BY EMMA PRESBERG – STAFF WRITER
On May 20th, at 3:00pm, approximately 333 students will walk across the stage and receive their diploma. 79 seniors will complete majors in the Division I (humanities) field while 157 will complete Division II (social studies) majors. To top it off, 144 seniors will graduate with a major in a Division III (math and sciences) field and 18 will complete cross-divisional majors (Environmental Studies or Self-Designed). 64 of these students will have completed double majors.
With a variety of majors, the opportunities for this senior class are endless. Here are some spotlights of seniors who are going down different paths.
Major: International Studies
Minor: Environmental Studies:
Future Plans: After graduating, Moreng has fifteen days to prepare to leave for Malawi as a member of the Peace Corps. Given just three days to decide whether or not she was going to accept the offer, Moreng committed. “This was a difficult decision,” said Moreng. “With the help and advice from family and friends I decided this was the right step for me.” Moreng’s time at Centre helped prepare her for this opportunity, giving her the chance to take classes that interested her and to study abroad. These opportunities helped her become a qualified applicant for the Peace Corps and she applied to participate within the continent of Africa. The Peace Corps placed her in Malawi where she will be working in the environmental sector.
Advice to Rising Seniors: “My best advice for rising seniors is to enjoy the remaining time they have at Centre. Take advantage of these last months with your friends!”
Future Plans: Pelligrino will begin a two-year pediatric nurse practitioner program at Vanderbilt where she will then follow that up with a doctorate in nursing practice. Her time at Centre has been influential in her choices of where she will go. “Centre connected me with the Center for Courageous Kids,” said Pelligrino, “which is a nonprofit summer camp for children with chronic and debilitating illnesses. My work with CCK over three summers solidified my passion for working with ill children and greatly helped me to decide my career path.”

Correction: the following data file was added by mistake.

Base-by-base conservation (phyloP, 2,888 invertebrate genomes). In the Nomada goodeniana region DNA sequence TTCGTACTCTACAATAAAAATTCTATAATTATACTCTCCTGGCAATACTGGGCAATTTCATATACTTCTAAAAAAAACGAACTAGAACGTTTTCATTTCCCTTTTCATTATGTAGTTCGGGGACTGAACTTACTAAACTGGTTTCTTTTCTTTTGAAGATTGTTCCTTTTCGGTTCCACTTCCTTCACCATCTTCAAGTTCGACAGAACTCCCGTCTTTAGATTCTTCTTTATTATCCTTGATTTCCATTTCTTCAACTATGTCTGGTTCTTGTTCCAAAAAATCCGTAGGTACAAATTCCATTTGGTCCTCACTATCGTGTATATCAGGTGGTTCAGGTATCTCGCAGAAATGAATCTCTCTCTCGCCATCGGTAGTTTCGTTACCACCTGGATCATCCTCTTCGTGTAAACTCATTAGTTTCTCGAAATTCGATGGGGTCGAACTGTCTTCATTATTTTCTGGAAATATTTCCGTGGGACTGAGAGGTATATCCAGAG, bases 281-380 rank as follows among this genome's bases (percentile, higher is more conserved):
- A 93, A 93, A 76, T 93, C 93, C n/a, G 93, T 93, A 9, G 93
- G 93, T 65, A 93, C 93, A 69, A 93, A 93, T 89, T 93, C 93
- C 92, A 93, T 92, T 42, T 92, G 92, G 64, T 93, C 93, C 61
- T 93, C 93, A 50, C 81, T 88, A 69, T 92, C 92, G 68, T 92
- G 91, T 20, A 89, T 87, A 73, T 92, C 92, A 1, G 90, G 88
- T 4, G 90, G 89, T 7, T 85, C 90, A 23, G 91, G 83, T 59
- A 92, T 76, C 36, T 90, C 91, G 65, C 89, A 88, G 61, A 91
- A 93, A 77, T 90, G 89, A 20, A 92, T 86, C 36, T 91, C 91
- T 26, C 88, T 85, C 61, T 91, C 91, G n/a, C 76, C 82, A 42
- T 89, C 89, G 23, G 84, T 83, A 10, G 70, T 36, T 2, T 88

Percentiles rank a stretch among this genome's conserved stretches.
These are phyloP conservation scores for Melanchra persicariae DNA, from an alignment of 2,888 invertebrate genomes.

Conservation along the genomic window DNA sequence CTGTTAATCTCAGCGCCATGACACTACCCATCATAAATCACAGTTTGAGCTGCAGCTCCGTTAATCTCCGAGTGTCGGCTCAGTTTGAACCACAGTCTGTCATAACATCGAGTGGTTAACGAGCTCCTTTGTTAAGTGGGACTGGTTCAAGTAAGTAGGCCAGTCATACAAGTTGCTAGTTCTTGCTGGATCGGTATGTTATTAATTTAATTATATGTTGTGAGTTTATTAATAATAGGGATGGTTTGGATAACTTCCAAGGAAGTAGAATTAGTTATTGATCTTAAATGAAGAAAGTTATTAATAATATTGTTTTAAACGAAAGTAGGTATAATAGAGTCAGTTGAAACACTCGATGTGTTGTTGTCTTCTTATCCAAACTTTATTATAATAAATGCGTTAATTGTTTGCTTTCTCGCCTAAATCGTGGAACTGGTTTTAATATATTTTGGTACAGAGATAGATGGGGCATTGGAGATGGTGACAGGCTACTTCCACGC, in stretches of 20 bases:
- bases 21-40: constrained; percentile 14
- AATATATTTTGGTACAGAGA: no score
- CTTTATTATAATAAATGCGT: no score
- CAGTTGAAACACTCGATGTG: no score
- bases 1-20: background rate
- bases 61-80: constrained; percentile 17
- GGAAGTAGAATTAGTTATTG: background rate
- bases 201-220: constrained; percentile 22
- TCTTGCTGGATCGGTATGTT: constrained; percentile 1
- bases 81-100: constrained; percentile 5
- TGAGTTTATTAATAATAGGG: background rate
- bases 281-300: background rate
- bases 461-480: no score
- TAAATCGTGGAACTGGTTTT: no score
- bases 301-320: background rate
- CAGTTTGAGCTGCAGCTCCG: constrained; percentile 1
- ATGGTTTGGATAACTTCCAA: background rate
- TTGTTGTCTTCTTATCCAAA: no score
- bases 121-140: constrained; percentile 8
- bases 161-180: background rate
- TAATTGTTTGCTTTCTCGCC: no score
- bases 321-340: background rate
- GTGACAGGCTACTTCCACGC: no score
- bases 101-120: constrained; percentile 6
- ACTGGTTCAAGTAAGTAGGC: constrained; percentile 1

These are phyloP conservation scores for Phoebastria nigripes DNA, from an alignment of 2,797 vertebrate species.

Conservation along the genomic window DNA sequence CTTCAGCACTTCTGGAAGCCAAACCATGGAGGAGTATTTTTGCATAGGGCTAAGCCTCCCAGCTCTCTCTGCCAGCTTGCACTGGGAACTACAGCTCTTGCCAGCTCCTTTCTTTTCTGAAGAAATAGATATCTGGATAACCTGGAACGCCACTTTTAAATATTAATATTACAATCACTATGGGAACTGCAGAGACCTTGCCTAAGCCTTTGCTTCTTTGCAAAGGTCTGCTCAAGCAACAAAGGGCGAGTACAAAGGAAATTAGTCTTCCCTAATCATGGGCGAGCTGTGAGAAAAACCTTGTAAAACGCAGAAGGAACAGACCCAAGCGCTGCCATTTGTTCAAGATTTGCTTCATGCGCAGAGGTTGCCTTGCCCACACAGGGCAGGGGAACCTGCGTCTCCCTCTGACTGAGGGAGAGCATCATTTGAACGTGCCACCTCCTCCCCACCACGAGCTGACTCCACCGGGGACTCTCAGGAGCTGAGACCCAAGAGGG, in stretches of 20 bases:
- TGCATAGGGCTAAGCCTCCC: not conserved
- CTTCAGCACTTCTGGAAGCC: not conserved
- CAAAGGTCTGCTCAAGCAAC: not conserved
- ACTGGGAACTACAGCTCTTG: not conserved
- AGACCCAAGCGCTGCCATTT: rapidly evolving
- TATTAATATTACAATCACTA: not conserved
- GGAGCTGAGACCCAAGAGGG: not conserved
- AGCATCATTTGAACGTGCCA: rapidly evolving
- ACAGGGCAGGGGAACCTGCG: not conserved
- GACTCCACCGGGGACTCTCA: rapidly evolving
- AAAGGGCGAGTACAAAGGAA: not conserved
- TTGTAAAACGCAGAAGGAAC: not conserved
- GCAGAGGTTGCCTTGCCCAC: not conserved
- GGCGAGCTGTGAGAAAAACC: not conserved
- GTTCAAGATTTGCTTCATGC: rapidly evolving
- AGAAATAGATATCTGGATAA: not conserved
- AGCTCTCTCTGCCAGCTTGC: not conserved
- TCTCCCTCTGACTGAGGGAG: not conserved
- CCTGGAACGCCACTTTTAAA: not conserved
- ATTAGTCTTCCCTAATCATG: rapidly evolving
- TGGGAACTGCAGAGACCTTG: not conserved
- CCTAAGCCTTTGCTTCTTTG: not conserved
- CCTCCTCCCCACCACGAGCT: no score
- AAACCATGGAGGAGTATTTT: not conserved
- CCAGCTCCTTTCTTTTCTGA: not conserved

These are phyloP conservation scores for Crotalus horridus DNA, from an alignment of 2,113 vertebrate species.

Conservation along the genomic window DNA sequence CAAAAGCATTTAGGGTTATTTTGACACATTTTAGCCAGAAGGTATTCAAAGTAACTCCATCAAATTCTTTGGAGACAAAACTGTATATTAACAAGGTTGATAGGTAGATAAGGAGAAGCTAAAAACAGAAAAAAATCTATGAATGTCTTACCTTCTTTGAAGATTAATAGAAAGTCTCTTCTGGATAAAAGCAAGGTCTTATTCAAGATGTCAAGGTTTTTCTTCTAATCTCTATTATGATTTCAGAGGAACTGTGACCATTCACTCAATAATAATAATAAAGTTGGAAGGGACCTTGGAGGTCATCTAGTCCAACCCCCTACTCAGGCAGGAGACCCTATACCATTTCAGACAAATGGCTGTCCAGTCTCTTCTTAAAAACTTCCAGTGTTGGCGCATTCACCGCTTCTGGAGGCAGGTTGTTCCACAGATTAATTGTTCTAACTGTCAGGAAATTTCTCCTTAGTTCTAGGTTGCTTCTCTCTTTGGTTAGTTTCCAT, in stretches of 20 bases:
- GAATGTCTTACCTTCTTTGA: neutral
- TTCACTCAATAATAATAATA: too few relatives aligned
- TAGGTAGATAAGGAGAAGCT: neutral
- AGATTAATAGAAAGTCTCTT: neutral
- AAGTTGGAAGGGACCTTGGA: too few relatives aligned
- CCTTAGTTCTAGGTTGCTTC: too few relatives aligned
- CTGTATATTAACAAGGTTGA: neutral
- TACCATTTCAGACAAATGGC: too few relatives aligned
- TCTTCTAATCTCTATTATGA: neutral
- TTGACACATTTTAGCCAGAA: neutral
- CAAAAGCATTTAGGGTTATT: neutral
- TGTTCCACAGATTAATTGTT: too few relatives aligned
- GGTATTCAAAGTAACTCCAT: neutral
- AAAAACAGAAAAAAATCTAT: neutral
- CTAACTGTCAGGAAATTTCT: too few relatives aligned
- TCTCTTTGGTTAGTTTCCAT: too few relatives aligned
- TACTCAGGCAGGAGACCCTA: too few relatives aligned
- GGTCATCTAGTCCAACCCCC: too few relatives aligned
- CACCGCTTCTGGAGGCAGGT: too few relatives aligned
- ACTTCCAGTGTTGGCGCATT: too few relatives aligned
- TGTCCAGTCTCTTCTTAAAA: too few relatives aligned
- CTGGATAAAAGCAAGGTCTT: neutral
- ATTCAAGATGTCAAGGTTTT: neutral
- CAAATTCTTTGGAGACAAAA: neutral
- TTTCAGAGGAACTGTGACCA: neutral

Advice to Upcoming Seniors: “Trust the fact that all of the hard work and challenges Centre puts us through pays off. I never imagined that I would be perusing my masters and then doctorate at Vanderbilt and without Centre I don’t know if it would have been possible. The Dean of the nursing school sat down with Centre students and told us that because of our rigorous education our applications are awarded bonus points- that’s how much the university values a Centre education. Working hard is exhausting and hard, but I would tell seniors to hang in there and savor every minute of the opportunities and experiences here.”
Major: Environmental Studies